MILTON, Mass. -- Back in July, when the Boston Celtics formally introduced the players acquired from the Brooklyn Nets as part of this summer’s nine-player blockbuster swap, small forward Gerald Wallace was absent, excused from the press conference to attend the start of his youth basketball camp in his native Alabama.
Seventy-three days later, with training camp less than a week away, the former All-Star still hasn’t made an appearance at his new basketball home. So when a reporter noted to Celtics president of basketball operations Danny Ainge on Tuesday that Wallace remains an intriguing figure because he hasn’t spoken to the media, Ainge smiled and offered, “I’m right there with you. I’m anxious to meet Gerald.”
The two crossed paths briefly a lifetime ago, when Wallace was a fresh-faced rookie in Sacramento and Ainge was doing TV work. Now, Ainge is presiding over his second Boston rebuild and 31-year-old Wallace is the heftiest contract on his books (three years, $30.3 million).
“I haven’t had much conversation with him. He’s really the only one,” said Ainge. “He’ll be in town, I think, next week.”
The Celtics open camp in Newport, R.I. on Oct. 1. Media day, when all players are typically available to reporters, is one day earlier at the team’s training facility in Waltham.
Now, don’t misconstrue. This doesn’t appear to be any sort of holdout situation. Ainge said it’s often difficult to track down players in the offseason, particularly veterans, noting, “It’s a nightmare trying to get ahold of the players in the summertime. I was the same way when I was a player.”
But with just about everyone else on Boston’s roster dropping by the team’s practice facility in recent weeks and others returning early for informal workouts, Ainge is most certainly eager to sit down with a player that’s due to earn $10.1 million next season.
It’s not an understatement to say that the speed at which the Celtics will navigate this rebuild/transition process hinges a great deal on Wallace. Boston needs him to play well, regardless of whether he spends three years here or not.
For his part, Ainge seems hopeful the Celtics can help rekindle Wallace’s game.
“I, obviously, have watched him play a lot of basketball,” said Ainge. “It’s interesting, Gerald was a guy that got a good contract in Charlotte, was their best player when they went to the playoffs [during the 2009-10 season], and that led to a big payday for him. He was traded for two first-round picks to Portland [and] played very well in Portland, to the point where New Jersey wanted to give away [the No. 3 pick] Damian Lillard to get him. And then New Jersey wanted him back enough to pay him a very lucrative contract.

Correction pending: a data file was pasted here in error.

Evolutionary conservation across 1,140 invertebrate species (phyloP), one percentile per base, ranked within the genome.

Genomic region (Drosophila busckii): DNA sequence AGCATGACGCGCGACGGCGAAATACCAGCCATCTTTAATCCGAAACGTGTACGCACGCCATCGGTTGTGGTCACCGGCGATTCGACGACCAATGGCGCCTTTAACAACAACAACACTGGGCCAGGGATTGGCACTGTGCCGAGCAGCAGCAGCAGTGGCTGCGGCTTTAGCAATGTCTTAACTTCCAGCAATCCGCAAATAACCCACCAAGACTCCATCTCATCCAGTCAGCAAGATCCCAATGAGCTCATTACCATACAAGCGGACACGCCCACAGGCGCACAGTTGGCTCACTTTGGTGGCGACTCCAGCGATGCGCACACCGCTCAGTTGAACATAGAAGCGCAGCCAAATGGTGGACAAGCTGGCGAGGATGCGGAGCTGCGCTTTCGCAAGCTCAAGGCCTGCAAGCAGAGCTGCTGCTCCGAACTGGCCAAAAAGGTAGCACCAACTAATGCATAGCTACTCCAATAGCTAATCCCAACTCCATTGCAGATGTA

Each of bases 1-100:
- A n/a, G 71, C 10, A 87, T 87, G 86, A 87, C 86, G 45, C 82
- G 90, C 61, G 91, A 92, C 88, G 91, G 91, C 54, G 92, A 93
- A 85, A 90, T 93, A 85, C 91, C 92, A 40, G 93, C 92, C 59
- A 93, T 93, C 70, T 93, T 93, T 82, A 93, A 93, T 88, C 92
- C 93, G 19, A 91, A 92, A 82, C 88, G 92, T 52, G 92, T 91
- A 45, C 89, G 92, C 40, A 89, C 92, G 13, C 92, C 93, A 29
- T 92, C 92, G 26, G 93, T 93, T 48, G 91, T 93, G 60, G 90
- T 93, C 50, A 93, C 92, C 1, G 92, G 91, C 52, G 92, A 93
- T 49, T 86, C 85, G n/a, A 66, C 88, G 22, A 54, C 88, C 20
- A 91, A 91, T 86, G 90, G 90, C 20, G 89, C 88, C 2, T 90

“It seems that, everywhere he’s been, he’s been well-liked and well compensated. He’s a good player. It wasn’t a great fit for him in [Brooklyn] last year, but we’ll try to make it a better fit for us.”
Entering his 13th season in the league, the 6-foot-7 Wallace will be the most experienced player on Boston’s roster. The man nicknamed “Crash” is coming off the worst season of his pro career, his production crashing (7.7 points, 4.6 rebounds, 2.6 assists, 1.4 steals, 11.6 PER) as his minutes were slashed (30.1). For perspective, from 2004-2012, Wallace averaged 16.1 points, 7.4 rebounds, 2.5 assists, 1.8 assists over 36.7 minutes per game and was an All-Star in 2010 (a season in which he was among the league leaders in rebounding and minutes played).
So what happened? It’s hard to tell, because Wallace has changed addresses so frequently the past few seasons, traded three times in the span of 29 months.
The Celtics are hoping this change of scenery, and a chance to thrive on a young team free from high expectations, could reinvigorate Wallace, maybe even drive up his trade value. He’s still relatively young by NBA standards, even if his early entry to the league and full-throttle style of play make him seem older.
Advanced stats from last season don’t reflect well on Wallace. He averaged only 0.798 points per play, ranking in the 23rd percentile among all NBA players, according to Synergy Sports data. Among those with at least 600 offensive plays, he was 174th out of 178 players (one spot ahead of season-shortened Rajon Rondo and two spots ahead of Michael Beasley). A gritty wing defender, Wallace allowed 0.853 points per play, ranking in just the 56th percentile.
Boston must determine his role here. Is he a starter in a small lineup as the Celtics look to restore his confidence, or does he come off the bench to spell Jeff Green at the swingman spot?
From his dust-ups with Kevin Garnett last season, we know that Wallace is an instigator and those types of guys are generally endeared here. But it was his monster contract that left folks a bit leery of the Nets deal.
In a training camp with plenty of intrigue, Wallace will be under the spotlight he’s managed to avoid for much of the summer.
(Chris Forsberg can be reached at firstname.lastname@example.org or on Twitter @ESPNForsberg. Hop HERE to submit a question for his Celtics Mailbag.)